The market indicators are certainly mixed and that makes future pricing and timing difficult to access. There is an abundance of news that global dairy markets are correcting.  However, there are still excesses that must be reduced before market forces are in balance.  The futures market is predicting lower milk prices in the near future.  The recovery that is starting to take place is progressing slowly. The impact of trade agreements and harmonization of global dairy standards presents another dynamic that is difficult to predict.   (See the two prior posts - September 18 and October 2, 2016 - for some additional detail of trade agreements.)  Overall, it appears that recovery of producer milk prices will be slow and volatile.

Sunday, October 2, 2016

Somatic Cell Count - Should the U.S. Accept the International Standard?

In the prior post this blog, free trade agreements were discussed.  In that post, there was a link to an article on free trade agreements published in Progressive Dairyman by this author.  Free trade agreements are in the headlines and gaining attention.  Over time, dairy is becoming an international business.  As mentioned in the prior post, one of the issues facing the U.S. dairy exporting efforts is the limit on Somatic Cell Count (SCC).  There is a major difference between the U.S. and the other major dairy exporters that can and does inhibit exports.  SCC levels are based on dead white blood cells that are fighting infection.  A high SCC is typically from mastitis, an infection of the mammary gland.  This post will examine the difference between the U.S. maximum limit on SCC vs. the maximum SCC limit of other major dairy exporters.

In simplistic terms, the maximum allowed SCC for Class A milk in the U.S. is 750,000 cells per milliliter.  The European maximum is 400,000 cells per milliliter.  The European maximum of 400,000 has been adopted by the other major dairy exporting countries and has become the de facto global standard.  SCC is one of the major analytical parameters for measuring milk quality.  In a comparison of the two parameters, U.S. milk would appear to be a lower quality milk.   In European markets, dairy products produced by the U.S. cannot be imported.  In other parts of the world, the high U.S. standard becomes a marketing disadvantage.  One of the comments received from a UK producer and reader of the prior post stated, "SCC in the U.S. looks ridiculously high."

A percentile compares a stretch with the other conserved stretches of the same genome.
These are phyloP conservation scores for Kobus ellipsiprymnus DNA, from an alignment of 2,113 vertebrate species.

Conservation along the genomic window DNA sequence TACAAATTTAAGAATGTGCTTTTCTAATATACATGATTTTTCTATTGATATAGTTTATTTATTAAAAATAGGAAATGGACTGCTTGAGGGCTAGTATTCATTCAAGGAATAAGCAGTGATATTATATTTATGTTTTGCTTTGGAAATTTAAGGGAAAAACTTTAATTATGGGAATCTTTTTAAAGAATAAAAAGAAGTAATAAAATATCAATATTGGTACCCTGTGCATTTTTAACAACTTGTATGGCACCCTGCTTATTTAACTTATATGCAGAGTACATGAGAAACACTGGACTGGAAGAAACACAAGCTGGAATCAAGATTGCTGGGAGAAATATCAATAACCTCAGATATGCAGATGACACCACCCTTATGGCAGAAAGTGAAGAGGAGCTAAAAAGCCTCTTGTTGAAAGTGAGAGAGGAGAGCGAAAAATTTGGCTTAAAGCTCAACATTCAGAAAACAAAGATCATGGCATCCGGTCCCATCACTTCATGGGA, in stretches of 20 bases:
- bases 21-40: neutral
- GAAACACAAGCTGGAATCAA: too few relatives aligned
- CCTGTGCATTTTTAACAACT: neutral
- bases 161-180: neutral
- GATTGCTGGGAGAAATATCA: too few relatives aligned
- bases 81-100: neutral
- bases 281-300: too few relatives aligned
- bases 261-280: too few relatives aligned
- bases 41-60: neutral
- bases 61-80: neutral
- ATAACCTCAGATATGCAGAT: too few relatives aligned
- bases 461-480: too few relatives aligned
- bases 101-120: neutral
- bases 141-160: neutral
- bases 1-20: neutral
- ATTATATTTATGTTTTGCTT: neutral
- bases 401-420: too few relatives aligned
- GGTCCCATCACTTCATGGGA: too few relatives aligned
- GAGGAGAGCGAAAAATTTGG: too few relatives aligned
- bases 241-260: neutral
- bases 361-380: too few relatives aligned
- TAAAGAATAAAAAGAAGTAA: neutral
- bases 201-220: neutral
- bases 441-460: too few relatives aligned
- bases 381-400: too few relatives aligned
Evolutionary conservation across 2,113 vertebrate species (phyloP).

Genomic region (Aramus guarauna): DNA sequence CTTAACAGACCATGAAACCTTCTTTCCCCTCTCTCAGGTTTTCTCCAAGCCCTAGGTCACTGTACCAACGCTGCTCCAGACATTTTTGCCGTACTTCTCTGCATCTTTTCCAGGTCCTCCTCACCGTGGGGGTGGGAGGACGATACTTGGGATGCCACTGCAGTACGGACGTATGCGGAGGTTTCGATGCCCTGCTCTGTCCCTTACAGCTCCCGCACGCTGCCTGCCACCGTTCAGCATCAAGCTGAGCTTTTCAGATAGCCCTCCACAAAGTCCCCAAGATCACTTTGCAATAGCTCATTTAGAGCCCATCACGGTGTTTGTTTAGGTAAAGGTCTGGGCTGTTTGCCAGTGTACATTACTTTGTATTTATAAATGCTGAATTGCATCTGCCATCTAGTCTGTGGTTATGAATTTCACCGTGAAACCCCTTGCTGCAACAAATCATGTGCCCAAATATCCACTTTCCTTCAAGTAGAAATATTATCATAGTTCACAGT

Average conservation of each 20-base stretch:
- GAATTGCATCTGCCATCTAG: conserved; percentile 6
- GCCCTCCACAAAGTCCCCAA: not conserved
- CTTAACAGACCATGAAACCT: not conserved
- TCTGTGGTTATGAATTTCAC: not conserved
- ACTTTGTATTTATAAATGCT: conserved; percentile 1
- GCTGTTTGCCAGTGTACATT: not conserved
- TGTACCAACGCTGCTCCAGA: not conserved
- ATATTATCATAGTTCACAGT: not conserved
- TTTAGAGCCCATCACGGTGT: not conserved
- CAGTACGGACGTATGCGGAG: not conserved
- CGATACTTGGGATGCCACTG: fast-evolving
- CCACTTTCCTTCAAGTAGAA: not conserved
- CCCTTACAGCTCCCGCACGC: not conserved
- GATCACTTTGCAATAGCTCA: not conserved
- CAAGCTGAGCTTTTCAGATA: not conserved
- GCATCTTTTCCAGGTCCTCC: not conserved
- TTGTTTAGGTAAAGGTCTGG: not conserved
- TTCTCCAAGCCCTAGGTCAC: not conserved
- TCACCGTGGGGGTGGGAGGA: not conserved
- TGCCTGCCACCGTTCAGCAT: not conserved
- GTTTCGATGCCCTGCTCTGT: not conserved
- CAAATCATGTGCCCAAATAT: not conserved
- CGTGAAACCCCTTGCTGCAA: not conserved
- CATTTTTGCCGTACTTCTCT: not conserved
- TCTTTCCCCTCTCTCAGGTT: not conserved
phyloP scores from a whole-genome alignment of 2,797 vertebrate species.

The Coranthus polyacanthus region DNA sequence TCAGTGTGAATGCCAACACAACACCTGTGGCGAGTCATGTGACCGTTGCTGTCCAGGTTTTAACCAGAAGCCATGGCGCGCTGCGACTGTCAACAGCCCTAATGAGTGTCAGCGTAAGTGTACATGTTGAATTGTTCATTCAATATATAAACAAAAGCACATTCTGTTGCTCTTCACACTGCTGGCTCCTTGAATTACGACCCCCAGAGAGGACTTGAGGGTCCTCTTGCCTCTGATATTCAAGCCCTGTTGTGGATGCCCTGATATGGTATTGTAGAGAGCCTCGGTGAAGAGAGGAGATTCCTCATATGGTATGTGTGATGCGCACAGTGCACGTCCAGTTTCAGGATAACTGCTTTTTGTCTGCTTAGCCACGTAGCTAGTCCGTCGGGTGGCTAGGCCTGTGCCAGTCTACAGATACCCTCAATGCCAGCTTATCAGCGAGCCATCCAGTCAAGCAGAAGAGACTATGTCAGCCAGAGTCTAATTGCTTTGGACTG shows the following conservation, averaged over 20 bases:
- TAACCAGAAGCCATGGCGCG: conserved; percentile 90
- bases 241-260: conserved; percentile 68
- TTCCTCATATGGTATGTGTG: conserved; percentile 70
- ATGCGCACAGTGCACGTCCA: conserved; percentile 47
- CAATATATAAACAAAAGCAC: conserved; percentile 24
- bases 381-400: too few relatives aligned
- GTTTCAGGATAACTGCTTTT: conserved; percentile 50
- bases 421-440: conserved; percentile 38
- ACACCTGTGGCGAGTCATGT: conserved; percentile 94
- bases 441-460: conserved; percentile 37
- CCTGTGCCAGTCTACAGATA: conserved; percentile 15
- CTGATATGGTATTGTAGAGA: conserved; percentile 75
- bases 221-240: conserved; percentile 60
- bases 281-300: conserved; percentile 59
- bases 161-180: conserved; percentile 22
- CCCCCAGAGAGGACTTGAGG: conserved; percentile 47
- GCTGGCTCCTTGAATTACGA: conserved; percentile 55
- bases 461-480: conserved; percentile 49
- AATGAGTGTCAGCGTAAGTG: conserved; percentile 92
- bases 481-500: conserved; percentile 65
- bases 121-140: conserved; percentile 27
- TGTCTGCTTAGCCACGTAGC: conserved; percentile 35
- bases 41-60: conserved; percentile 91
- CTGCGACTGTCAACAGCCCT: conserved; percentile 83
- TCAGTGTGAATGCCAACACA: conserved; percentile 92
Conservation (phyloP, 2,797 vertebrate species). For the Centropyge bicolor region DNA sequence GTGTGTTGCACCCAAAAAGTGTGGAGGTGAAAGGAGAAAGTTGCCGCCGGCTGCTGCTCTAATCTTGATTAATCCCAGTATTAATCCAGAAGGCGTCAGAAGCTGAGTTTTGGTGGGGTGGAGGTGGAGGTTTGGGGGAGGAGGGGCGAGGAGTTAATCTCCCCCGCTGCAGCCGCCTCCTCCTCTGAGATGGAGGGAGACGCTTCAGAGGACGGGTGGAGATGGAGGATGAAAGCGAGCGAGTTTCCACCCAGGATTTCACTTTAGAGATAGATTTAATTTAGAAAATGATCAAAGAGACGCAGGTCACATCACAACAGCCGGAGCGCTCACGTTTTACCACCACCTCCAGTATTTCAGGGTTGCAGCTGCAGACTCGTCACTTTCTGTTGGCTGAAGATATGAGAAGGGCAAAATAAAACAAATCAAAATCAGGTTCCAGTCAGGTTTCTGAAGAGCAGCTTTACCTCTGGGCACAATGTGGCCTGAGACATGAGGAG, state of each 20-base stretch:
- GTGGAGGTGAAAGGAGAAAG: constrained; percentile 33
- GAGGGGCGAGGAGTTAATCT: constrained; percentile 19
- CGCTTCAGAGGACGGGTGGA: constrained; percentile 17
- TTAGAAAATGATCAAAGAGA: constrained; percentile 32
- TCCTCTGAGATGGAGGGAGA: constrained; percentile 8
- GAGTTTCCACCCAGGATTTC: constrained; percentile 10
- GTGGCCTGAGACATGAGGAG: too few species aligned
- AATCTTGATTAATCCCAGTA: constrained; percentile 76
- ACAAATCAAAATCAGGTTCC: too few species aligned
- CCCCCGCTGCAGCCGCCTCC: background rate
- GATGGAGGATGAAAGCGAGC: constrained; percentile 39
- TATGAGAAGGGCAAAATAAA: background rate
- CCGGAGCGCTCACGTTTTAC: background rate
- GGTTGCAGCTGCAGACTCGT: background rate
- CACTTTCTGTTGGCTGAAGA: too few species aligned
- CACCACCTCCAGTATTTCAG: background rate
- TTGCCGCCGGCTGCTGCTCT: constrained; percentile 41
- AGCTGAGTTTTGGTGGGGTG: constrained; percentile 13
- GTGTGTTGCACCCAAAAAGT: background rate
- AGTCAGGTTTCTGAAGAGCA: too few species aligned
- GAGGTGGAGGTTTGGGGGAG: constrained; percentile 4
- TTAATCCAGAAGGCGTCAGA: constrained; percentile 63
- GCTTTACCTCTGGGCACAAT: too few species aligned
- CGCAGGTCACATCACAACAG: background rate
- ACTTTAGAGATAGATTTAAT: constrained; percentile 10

The maximum SCC of 750,000 is set by the U.S. Public Health Service/FDA.  It is the required standard for Grade A milk.  One of the arguments for the acceptability of the high standard is that there is no health risk with a high SCC.  This standard applies to all milk produced in the U.S.

In the U.S., there are grocery chains that are contractually requiring milk to be well below the 750,000 cells per milliliter.  The four Federal Orders in the middle of the U.S. pay a premium for SCCs below 350,000 cell per milliliter and charge a penalty for anything above 350,000.  The Michigan Milk Producers Association has an additional bonus for milk with for SCCs below 250,000.  Some dairy processors that export U.S. dairy products require that the milk meet the European standard for SCC.  There are many more cases where a lower SCC is required or there are financial incentives for a lower SCC.  Freshness, shelf life, taste, cheese yield, and cow productivity  are some of the advantages cited for milk with a lower SCC.

There are significant differences in the calculation and method of enforcement between the European and U.S. standards.  One difference is the sampling period and parameters for compliance to the maximum allowed SCC.  In the U.S., bulk tank samples are evaluated monthly and if above 750,000 for three of the last five months, the milk will lose it's Grade A rating.  When two of the last four are above 750,000, the producer is given a warning that if one more sample is above 750,000, the herd will lose it's Grade A rating.  In the European system, a three-month geometric average is always used.  If a producer averages above 400,000, they are placed on notice, but have three more months to get the rolling SCC geometric average below 400,000.

The U.S. uses individual monthly samples while the EU system uses a three-month geometric average.  What is a geometric average?  The geometric average is typically lower than an arithmetic average.  For a detailed explanation of this mathematical difference and more detail on SCC, see my recent article in Progressive Dairyman.

The EU system does make it easier to meet their upper limit.  A three month average minimizes the impact of a short time flare-up in SCC.  The geometric average provides a lower value than a straight arithmetic average.  The period for correction in the EU system allows three months after notice of noncompliance is given, where the U.S. require an improvement in the month following notice.

Dairy is becoming a global business.  The U.S. dairy business already requires significant export volumes to prevent inventory buildup and resulting low prices.  Therefore, the U.S. dairy industry must learn to comply with international standards.  One option is to have two different standards; one for domestic milk and one for export milk with the export milk having a higher quality.  This is probably not an acceptable situation.  Accepting the international standard and three month geometric averages would require a significant change for some dairy producers.  However, it seems to be the only reasonable alternative.  A phase-in process would probably be required to allow producers with high SCCs to improve their management processes.